Purpose: Theory and research suggest that congruence between individuals' preferences for future care and the patterns of care received will affect well-being. In this article, we explore whether older mothers' psychological well-being was affected by the children they preferred as future caregivers and provide assistance at a later point when the mothers experience illness or injury. Design and Methods: In this article, we use a combination of quantitative and qualitative data collected from 234 older mothers at two points 7 years apart, beginning when the mothers were 65-75 years of age. Results: Multivariate analyses demonstrated that mothers who received assistance from children whom the mothers did not identify as their preferred future caregivers reported higher depressive symptoms at the second wave; receiving care from children identified as preferred caregivers did not affect well-being. Qualitative data suggested that these patterns occurred because the "alternate" caregivers did not possess the socioemotional attributes of preferred children. Implications: These findings contribute to a growing body of research demonstrating the consequences of violated preferences, particularly when individuals are in need of support in later life.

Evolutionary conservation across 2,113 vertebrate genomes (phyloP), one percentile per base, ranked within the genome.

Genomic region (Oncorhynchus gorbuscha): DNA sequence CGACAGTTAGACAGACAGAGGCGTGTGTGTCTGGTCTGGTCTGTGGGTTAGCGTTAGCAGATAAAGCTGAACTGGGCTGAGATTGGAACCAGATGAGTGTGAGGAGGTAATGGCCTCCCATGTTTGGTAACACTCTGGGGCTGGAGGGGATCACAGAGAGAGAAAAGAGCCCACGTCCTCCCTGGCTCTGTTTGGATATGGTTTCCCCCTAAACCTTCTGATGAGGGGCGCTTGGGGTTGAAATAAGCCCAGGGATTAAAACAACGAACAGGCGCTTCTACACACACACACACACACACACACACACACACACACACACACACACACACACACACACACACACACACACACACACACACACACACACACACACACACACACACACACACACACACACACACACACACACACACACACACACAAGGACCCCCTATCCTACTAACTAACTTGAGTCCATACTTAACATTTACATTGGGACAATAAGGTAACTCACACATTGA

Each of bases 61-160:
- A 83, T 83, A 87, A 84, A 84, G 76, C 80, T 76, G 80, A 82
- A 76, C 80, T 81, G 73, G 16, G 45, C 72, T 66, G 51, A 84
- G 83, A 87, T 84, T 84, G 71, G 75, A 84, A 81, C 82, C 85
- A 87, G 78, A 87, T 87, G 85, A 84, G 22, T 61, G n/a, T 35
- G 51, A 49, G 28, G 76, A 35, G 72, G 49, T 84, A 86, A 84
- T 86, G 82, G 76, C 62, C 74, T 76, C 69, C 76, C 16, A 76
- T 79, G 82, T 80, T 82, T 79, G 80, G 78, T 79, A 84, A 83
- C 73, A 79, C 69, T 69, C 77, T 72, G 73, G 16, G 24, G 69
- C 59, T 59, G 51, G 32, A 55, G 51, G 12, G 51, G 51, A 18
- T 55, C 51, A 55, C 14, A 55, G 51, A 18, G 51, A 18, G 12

All Science Journal Classification (ASJC) codes
- Geriatrics and Gerontology